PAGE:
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  • Brussels blog
  • 15-09-2016

8 tips to create an advisory board that is more than a pretty face

In a recent tweet, Belgian start-up and scale-up guru @omohout stated: “There are no secrets to success. It is the result of preparation, hard work, and learning from failure”. I would add to this: “and of being surrounded, guided and advised by the right people”.

But that is because I am a fan of Advisory Boards.

When attending the seminar De la TPE à la PME, which was held a few months ago at the Liège Science Park, the speakers gave me a good overview of the challenges very small and small and medium companies and their CEOs must deal with. David Dalla Vecchia and Serge Pampfer (from the Walloon incubators WSL and WBC) shared their useful insights on having the right investor - if any - on board and the CEO's  metamorphosis from a member of the orchestra to the conductor.

Although very interesting, I felt something was missing in their speech. I was struck by the fact they did not mention the potential of an advisory board. They did highlight the importance of being able to tap into a good network and choosing the right people for the board of directors, but this is definitely not the same thing.

An official network
An advisory board is an informal group of business professionals who can help you run your business better. Let’s face it: being the CEO of a start-up or scale-up is a difficult task. And that's exactly why it's important to be surrounded by a group of trusted advisors, people who will provide objective advice, identify future trends, introduce you, (re)define the marketplace, or simply serve as a sounding board. In any case, their role should be to advise, evaluate and play the devil’s advocate.

A non-official management organ
For every advisory board it is of the utmost importance to have up front objectives. Your expectations of the advisory board, its role and organisational structure (e.g. meetings with all members versus separate individual meetings), the duration of the members' term of office, and whether membership is compensated should all be clear from the outset. Advisory board members should also realise they aren`t expected to play an active managerial role or assume liability for the company on any advice they offer.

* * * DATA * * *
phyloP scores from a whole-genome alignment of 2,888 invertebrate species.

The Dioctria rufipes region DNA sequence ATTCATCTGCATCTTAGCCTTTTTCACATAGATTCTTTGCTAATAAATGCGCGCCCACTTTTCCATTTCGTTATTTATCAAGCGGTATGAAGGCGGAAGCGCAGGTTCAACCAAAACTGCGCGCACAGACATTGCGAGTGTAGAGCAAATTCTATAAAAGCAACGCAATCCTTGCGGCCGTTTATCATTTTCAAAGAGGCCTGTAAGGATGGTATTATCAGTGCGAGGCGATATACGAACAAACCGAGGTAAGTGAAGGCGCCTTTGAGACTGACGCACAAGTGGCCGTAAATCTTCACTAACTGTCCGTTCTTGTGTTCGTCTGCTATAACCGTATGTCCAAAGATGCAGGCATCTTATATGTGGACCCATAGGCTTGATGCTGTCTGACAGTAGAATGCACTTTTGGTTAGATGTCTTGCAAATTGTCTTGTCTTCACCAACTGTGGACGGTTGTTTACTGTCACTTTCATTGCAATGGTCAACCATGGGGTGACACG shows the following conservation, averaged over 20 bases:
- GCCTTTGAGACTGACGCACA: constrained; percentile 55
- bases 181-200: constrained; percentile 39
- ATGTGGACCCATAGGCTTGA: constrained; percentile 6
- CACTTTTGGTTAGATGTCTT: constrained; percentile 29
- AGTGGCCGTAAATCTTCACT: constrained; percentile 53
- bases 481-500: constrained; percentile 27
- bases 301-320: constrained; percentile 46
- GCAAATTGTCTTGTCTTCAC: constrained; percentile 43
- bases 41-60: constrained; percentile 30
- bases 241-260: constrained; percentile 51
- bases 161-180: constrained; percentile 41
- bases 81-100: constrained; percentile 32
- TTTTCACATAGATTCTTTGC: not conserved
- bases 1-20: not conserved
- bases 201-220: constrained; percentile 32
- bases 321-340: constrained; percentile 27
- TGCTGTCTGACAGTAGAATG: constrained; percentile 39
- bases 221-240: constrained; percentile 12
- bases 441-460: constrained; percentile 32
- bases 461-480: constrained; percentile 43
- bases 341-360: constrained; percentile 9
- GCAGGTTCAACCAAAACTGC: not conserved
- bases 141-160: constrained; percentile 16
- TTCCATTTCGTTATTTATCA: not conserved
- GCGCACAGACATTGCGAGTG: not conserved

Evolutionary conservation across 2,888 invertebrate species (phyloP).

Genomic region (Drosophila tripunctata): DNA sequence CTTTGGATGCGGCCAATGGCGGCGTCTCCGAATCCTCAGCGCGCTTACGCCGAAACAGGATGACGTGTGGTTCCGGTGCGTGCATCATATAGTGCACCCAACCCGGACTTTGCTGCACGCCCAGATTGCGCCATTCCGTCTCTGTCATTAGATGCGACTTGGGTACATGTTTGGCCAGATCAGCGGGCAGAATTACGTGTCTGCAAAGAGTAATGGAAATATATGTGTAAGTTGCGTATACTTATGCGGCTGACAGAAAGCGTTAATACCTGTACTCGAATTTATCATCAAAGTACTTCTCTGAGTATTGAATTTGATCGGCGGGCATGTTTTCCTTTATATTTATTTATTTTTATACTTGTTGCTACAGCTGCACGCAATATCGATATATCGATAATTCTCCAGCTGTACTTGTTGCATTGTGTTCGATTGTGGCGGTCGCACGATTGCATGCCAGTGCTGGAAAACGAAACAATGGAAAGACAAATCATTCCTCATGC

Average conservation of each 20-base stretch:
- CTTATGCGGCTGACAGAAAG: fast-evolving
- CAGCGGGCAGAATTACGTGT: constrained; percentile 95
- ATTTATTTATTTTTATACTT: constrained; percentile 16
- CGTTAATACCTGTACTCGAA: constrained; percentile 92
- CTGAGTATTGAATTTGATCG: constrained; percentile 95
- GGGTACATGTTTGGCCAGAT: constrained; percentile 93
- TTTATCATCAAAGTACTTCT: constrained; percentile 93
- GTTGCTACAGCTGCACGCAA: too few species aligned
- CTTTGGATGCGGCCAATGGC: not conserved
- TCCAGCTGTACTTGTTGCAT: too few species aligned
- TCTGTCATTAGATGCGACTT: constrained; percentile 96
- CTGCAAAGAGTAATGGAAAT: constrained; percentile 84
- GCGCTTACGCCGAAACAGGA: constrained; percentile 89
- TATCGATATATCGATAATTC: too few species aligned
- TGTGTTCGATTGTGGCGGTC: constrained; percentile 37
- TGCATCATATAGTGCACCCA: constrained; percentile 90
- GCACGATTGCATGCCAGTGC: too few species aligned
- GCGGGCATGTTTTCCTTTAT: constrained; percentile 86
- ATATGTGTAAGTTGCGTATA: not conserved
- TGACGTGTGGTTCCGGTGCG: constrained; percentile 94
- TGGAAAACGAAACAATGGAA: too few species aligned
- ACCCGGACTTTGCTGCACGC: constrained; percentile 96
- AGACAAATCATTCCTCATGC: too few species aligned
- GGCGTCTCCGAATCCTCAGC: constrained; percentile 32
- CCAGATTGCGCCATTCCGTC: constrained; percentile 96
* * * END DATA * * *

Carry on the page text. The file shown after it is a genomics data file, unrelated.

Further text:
Therefore it is not an official management organ like a board of directors, but a properly thought-through advisory board contributes significantly to the success of every start-up or scale-up.

All aboard
A large part of the success of the advisory board depends on the composition of that board, which in his turn depends on the stipulated objectives. That means good candidates can be found among successful entrepreneurs from other industries, professional service providers such as management, financial or legal consultants or even a digital twenty-something. In any case, you want people who can help you look at your business with a fresh eye.

When choosing between several candidates with such an eye, I think the most important thing is to go for the ones who are prepared to invest time and energy in you and your company, in exchange for, at best, a free meal.

A good argument to convince them to jump on board is that they in turn will be able to expand their professional network, which could lead to new business opportunities. Also, serving on your advisory board will give them a fresh perspective and expose them to new ideas and energetic people.

What if you only have a limited network or know only people in one industry ? In that case, I would suggest first tapping into your (LinkedIn) network and asking people you trust to introduce you. You will be surprised by the positive effects such an introduction can create. And if you’re really bold, don't hesitate to aim high and ask the most successful people you know. In the worst-case scenario, they’ll just be flattered but say no. And in the meanwhile, you’ve pitched them your business idea.

Not a start-up exclusive
Apart from its size, its meeting frequency or compensation issues, the most important thing about an advisory board, is to make sure you have one. And this doesn’t only apply to start-ups and scale-ups, as law firm strategy guru Patrick McKenna told me years ago when he recommended the creation of an advisory board for my firm, NautaDutilh Belgium. Thanks to him, we now have an informal group serving as a sounding board and a discussion forum where members can play the devil’s advocate and bring sensitive and difficult issues to the table. Getting their honest feedback is sometimes tough to swallow, but on the whole it has made us stronger and very happy with the result.